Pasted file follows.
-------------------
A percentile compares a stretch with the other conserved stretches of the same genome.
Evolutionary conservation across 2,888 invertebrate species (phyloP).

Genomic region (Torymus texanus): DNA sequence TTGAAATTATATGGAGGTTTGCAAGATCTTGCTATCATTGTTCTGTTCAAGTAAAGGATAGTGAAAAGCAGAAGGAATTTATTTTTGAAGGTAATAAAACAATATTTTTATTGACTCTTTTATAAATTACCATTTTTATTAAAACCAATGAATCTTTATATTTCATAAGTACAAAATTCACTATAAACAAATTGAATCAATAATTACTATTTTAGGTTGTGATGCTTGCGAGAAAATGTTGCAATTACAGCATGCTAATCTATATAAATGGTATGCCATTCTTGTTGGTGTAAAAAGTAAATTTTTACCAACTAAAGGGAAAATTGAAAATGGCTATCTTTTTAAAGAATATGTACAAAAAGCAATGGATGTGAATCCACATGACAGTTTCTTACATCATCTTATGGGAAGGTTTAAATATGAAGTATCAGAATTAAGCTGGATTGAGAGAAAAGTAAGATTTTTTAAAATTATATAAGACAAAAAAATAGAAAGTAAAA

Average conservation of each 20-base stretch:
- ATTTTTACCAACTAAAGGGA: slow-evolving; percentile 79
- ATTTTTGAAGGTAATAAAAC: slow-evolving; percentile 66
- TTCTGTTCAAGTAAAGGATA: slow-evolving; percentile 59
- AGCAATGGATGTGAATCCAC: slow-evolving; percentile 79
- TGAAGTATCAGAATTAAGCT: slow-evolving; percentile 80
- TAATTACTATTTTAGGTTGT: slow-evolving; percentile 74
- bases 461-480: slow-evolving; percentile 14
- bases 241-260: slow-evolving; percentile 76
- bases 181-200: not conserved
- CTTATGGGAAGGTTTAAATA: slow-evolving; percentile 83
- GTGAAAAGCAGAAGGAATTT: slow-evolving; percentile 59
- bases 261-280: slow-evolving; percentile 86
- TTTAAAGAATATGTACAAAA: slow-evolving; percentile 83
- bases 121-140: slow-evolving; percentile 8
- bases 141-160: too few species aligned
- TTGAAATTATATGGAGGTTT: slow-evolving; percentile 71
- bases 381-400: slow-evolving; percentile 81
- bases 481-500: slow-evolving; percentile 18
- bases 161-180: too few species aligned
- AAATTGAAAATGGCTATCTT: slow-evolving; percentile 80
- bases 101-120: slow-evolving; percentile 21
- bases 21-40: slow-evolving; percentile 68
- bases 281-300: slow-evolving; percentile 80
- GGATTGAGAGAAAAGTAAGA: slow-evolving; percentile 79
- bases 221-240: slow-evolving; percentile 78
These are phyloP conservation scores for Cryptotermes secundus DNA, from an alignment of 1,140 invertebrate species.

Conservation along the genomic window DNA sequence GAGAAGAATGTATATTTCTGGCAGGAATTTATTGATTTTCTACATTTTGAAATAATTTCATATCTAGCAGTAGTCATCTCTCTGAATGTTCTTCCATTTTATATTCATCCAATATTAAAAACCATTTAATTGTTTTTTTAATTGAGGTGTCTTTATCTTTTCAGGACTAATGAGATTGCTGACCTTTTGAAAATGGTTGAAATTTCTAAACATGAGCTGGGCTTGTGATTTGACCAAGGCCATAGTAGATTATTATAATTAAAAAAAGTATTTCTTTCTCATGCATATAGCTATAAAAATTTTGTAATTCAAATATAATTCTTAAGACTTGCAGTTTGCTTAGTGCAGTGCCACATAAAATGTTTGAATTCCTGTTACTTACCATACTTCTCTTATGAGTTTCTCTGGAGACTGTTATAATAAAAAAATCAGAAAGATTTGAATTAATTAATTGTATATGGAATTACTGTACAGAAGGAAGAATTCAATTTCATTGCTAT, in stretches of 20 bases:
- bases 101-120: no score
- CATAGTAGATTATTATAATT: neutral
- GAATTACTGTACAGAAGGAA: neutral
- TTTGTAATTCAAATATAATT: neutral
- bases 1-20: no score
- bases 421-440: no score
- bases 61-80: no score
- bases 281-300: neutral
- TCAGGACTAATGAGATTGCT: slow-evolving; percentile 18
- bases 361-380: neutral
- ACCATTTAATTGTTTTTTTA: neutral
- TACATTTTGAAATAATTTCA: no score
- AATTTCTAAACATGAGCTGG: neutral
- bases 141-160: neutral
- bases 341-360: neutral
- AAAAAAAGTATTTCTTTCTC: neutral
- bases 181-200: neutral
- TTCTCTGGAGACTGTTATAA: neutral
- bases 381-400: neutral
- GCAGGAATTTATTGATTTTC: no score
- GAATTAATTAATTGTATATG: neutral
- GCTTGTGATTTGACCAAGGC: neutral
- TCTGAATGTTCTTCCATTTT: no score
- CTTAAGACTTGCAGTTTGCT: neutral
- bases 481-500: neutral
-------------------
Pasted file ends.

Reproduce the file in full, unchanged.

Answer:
A percentile compares a stretch with the other conserved stretches of the same genome.
Evolutionary conservation across 2,888 invertebrate species (phyloP).

Genomic region (Torymus texanus): DNA sequence TTGAAATTATATGGAGGTTTGCAAGATCTTGCTATCATTGTTCTGTTCAAGTAAAGGATAGTGAAAAGCAGAAGGAATTTATTTTTGAAGGTAATAAAACAATATTTTTATTGACTCTTTTATAAATTACCATTTTTATTAAAACCAATGAATCTTTATATTTCATAAGTACAAAATTCACTATAAACAAATTGAATCAATAATTACTATTTTAGGTTGTGATGCTTGCGAGAAAATGTTGCAATTACAGCATGCTAATCTATATAAATGGTATGCCATTCTTGTTGGTGTAAAAAGTAAATTTTTACCAACTAAAGGGAAAATTGAAAATGGCTATCTTTTTAAAGAATATGTACAAAAAGCAATGGATGTGAATCCACATGACAGTTTCTTACATCATCTTATGGGAAGGTTTAAATATGAAGTATCAGAATTAAGCTGGATTGAGAGAAAAGTAAGATTTTTTAAAATTATATAAGACAAAAAAATAGAAAGTAAAA

Average conservation of each 20-base stretch:
- ATTTTTACCAACTAAAGGGA: slow-evolving; percentile 79
- ATTTTTGAAGGTAATAAAAC: slow-evolving; percentile 66
- TTCTGTTCAAGTAAAGGATA: slow-evolving; percentile 59
- AGCAATGGATGTGAATCCAC: slow-evolving; percentile 79
- TGAAGTATCAGAATTAAGCT: slow-evolving; percentile 80
- TAATTACTATTTTAGGTTGT: slow-evolving; percentile 74
- bases 461-480: slow-evolving; percentile 14
- bases 241-260: slow-evolving; percentile 76
- bases 181-200: not conserved
- CTTATGGGAAGGTTTAAATA: slow-evolving; percentile 83
- GTGAAAAGCAGAAGGAATTT: slow-evolving; percentile 59
- bases 261-280: slow-evolving; percentile 86
- TTTAAAGAATATGTACAAAA: slow-evolving; percentile 83
- bases 121-140: slow-evolving; percentile 8
- bases 141-160: too few species aligned
- TTGAAATTATATGGAGGTTT: slow-evolving; percentile 71
- bases 381-400: slow-evolving; percentile 81
- bases 481-500: slow-evolving; percentile 18
- bases 161-180: too few species aligned
- AAATTGAAAATGGCTATCTT: slow-evolving; percentile 80
- bases 101-120: slow-evolving; percentile 21
- bases 21-40: slow-evolving; percentile 68
- bases 281-300: slow-evolving; percentile 80
- GGATTGAGAGAAAAGTAAGA: slow-evolving; percentile 79
- bases 221-240: slow-evolving; percentile 78
These are phyloP conservation scores for Cryptotermes secundus DNA, from an alignment of 1,140 invertebrate species.

Conservation along the genomic window DNA sequence GAGAAGAATGTATATTTCTGGCAGGAATTTATTGATTTTCTACATTTTGAAATAATTTCATATCTAGCAGTAGTCATCTCTCTGAATGTTCTTCCATTTTATATTCATCCAATATTAAAAACCATTTAATTGTTTTTTTAATTGAGGTGTCTTTATCTTTTCAGGACTAATGAGATTGCTGACCTTTTGAAAATGGTTGAAATTTCTAAACATGAGCTGGGCTTGTGATTTGACCAAGGCCATAGTAGATTATTATAATTAAAAAAAGTATTTCTTTCTCATGCATATAGCTATAAAAATTTTGTAATTCAAATATAATTCTTAAGACTTGCAGTTTGCTTAGTGCAGTGCCACATAAAATGTTTGAATTCCTGTTACTTACCATACTTCTCTTATGAGTTTCTCTGGAGACTGTTATAATAAAAAAATCAGAAAGATTTGAATTAATTAATTGTATATGGAATTACTGTACAGAAGGAAGAATTCAATTTCATTGCTAT, in stretches of 20 bases:
- bases 101-120: no score
- CATAGTAGATTATTATAATT: neutral
- GAATTACTGTACAGAAGGAA: neutral
- TTTGTAATTCAAATATAATT: neutral
- bases 1-20: no score
- bases 421-440: no score
- bases 61-80: no score
- bases 281-300: neutral
- TCAGGACTAATGAGATTGCT: slow-evolving; percentile 18
- bases 361-380: neutral
- ACCATTTAATTGTTTTTTTA: neutral
- TACATTTTGAAATAATTTCA: no score
- AATTTCTAAACATGAGCTGG: neutral
- bases 141-160: neutral
- bases 341-360: neutral
- AAAAAAAGTATTTCTTTCTC: neutral
- bases 181-200: neutral
- TTCTCTGGAGACTGTTATAA: neutral
- bases 381-400: neutral
- GCAGGAATTTATTGATTTTC: no score
- GAATTAATTAATTGTATATG: neutral
- GCTTGTGATTTGACCAAGGC: neutral
- TCTGAATGTTCTTCCATTTT: no score
- CTTAAGACTTGCAGTTTGCT: neutral
- bases 481-500: neutral